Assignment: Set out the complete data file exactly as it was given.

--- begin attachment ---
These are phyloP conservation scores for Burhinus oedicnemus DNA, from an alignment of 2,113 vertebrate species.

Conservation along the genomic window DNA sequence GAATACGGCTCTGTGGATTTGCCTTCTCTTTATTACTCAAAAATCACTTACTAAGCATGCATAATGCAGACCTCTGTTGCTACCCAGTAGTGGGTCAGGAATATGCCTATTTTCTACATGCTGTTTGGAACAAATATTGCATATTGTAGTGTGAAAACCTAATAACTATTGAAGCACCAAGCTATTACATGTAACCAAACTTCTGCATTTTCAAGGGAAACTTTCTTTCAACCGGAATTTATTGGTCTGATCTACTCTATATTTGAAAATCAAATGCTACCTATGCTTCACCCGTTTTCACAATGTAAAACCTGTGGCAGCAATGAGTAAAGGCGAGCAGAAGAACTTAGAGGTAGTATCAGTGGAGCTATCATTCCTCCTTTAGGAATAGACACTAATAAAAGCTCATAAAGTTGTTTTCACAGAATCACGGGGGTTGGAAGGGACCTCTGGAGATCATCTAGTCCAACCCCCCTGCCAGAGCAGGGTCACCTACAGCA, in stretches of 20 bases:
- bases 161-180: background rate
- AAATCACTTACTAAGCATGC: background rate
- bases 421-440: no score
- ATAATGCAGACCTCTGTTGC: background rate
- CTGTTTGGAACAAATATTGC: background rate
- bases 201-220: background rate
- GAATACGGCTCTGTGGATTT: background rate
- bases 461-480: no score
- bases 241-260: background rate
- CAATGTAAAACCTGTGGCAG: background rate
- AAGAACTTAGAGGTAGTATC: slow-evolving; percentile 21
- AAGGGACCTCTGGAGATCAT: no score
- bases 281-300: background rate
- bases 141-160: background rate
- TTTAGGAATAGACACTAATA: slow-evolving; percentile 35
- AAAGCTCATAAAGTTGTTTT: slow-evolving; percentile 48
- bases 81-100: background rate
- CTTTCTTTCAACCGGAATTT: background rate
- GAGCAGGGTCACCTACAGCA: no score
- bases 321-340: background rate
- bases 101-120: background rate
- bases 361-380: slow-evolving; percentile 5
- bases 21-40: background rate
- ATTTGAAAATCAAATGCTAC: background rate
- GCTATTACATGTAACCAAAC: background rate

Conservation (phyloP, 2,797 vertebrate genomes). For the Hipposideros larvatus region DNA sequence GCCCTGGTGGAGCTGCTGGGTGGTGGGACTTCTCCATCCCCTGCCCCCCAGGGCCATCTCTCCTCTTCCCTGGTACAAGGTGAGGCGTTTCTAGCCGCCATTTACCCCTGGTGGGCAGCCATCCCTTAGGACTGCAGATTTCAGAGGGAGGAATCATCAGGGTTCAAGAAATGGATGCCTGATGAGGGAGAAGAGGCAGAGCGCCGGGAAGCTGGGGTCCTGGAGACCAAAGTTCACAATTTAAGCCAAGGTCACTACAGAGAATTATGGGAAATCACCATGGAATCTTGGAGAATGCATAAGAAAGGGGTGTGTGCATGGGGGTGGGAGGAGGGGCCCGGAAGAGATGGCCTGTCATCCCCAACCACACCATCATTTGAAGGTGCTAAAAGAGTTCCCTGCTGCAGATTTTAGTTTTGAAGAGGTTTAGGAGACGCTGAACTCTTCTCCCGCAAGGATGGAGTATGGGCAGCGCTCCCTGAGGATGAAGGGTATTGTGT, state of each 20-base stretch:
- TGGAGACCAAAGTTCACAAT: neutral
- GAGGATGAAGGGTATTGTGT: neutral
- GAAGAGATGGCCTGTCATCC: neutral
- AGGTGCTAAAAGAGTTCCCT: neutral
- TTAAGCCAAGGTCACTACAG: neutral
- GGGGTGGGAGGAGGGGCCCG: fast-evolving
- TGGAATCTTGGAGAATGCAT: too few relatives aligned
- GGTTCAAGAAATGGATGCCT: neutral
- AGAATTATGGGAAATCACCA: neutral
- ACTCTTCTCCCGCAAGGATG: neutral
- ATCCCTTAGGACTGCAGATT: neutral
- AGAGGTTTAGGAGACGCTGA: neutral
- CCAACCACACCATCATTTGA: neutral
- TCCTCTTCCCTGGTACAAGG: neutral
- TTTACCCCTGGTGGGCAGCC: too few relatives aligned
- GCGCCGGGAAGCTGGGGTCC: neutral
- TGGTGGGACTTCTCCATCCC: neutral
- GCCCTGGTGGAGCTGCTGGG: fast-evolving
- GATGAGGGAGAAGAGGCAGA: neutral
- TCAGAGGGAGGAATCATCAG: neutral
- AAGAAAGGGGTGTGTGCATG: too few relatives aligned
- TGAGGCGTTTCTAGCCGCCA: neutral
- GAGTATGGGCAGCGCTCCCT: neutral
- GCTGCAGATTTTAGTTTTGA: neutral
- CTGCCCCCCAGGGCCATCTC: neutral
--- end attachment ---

These are phyloP conservation scores for Burhinus oedicnemus DNA, from an alignment of 2,113 vertebrate species.

Conservation along the genomic window DNA sequence GAATACGGCTCTGTGGATTTGCCTTCTCTTTATTACTCAAAAATCACTTACTAAGCATGCATAATGCAGACCTCTGTTGCTACCCAGTAGTGGGTCAGGAATATGCCTATTTTCTACATGCTGTTTGGAACAAATATTGCATATTGTAGTGTGAAAACCTAATAACTATTGAAGCACCAAGCTATTACATGTAACCAAACTTCTGCATTTTCAAGGGAAACTTTCTTTCAACCGGAATTTATTGGTCTGATCTACTCTATATTTGAAAATCAAATGCTACCTATGCTTCACCCGTTTTCACAATGTAAAACCTGTGGCAGCAATGAGTAAAGGCGAGCAGAAGAACTTAGAGGTAGTATCAGTGGAGCTATCATTCCTCCTTTAGGAATAGACACTAATAAAAGCTCATAAAGTTGTTTTCACAGAATCACGGGGGTTGGAAGGGACCTCTGGAGATCATCTAGTCCAACCCCCCTGCCAGAGCAGGGTCACCTACAGCA, in stretches of 20 bases:
- bases 161-180: background rate
- AAATCACTTACTAAGCATGC: background rate
- bases 421-440: no score
- ATAATGCAGACCTCTGTTGC: background rate
- CTGTTTGGAACAAATATTGC: background rate
- bases 201-220: background rate
- GAATACGGCTCTGTGGATTT: background rate
- bases 461-480: no score
- bases 241-260: background rate
- CAATGTAAAACCTGTGGCAG: background rate
- AAGAACTTAGAGGTAGTATC: slow-evolving; percentile 21
- AAGGGACCTCTGGAGATCAT: no score
- bases 281-300: background rate
- bases 141-160: background rate
- TTTAGGAATAGACACTAATA: slow-evolving; percentile 35
- AAAGCTCATAAAGTTGTTTT: slow-evolving; percentile 48
- bases 81-100: background rate
- CTTTCTTTCAACCGGAATTT: background rate
- GAGCAGGGTCACCTACAGCA: no score
- bases 321-340: background rate
- bases 101-120: background rate
- bases 361-380: slow-evolving; percentile 5
- bases 21-40: background rate
- ATTTGAAAATCAAATGCTAC: background rate
- GCTATTACATGTAACCAAAC: background rate

Conservation (phyloP, 2,797 vertebrate genomes). For the Hipposideros larvatus region DNA sequence GCCCTGGTGGAGCTGCTGGGTGGTGGGACTTCTCCATCCCCTGCCCCCCAGGGCCATCTCTCCTCTTCCCTGGTACAAGGTGAGGCGTTTCTAGCCGCCATTTACCCCTGGTGGGCAGCCATCCCTTAGGACTGCAGATTTCAGAGGGAGGAATCATCAGGGTTCAAGAAATGGATGCCTGATGAGGGAGAAGAGGCAGAGCGCCGGGAAGCTGGGGTCCTGGAGACCAAAGTTCACAATTTAAGCCAAGGTCACTACAGAGAATTATGGGAAATCACCATGGAATCTTGGAGAATGCATAAGAAAGGGGTGTGTGCATGGGGGTGGGAGGAGGGGCCCGGAAGAGATGGCCTGTCATCCCCAACCACACCATCATTTGAAGGTGCTAAAAGAGTTCCCTGCTGCAGATTTTAGTTTTGAAGAGGTTTAGGAGACGCTGAACTCTTCTCCCGCAAGGATGGAGTATGGGCAGCGCTCCCTGAGGATGAAGGGTATTGTGT, state of each 20-base stretch:
- TGGAGACCAAAGTTCACAAT: neutral
- GAGGATGAAGGGTATTGTGT: neutral
- GAAGAGATGGCCTGTCATCC: neutral
- AGGTGCTAAAAGAGTTCCCT: neutral
- TTAAGCCAAGGTCACTACAG: neutral
- GGGGTGGGAGGAGGGGCCCG: fast-evolving
- TGGAATCTTGGAGAATGCAT: too few relatives aligned
- GGTTCAAGAAATGGATGCCT: neutral
- AGAATTATGGGAAATCACCA: neutral
- ACTCTTCTCCCGCAAGGATG: neutral
- ATCCCTTAGGACTGCAGATT: neutral
- AGAGGTTTAGGAGACGCTGA: neutral
- CCAACCACACCATCATTTGA: neutral
- TCCTCTTCCCTGGTACAAGG: neutral
- TTTACCCCTGGTGGGCAGCC: too few relatives aligned
- GCGCCGGGAAGCTGGGGTCC: neutral
- TGGTGGGACTTCTCCATCCC: neutral
- GCCCTGGTGGAGCTGCTGGG: fast-evolving
- GATGAGGGAGAAGAGGCAGA: neutral
- TCAGAGGGAGGAATCATCAG: neutral
- AAGAAAGGGGTGTGTGCATG: too few relatives aligned
- TGAGGCGTTTCTAGCCGCCA: neutral
- GAGTATGGGCAGCGCTCCCT: neutral
- GCTGCAGATTTTAGTTTTGA: neutral
- CTGCCCCCCAGGGCCATCTC: neutral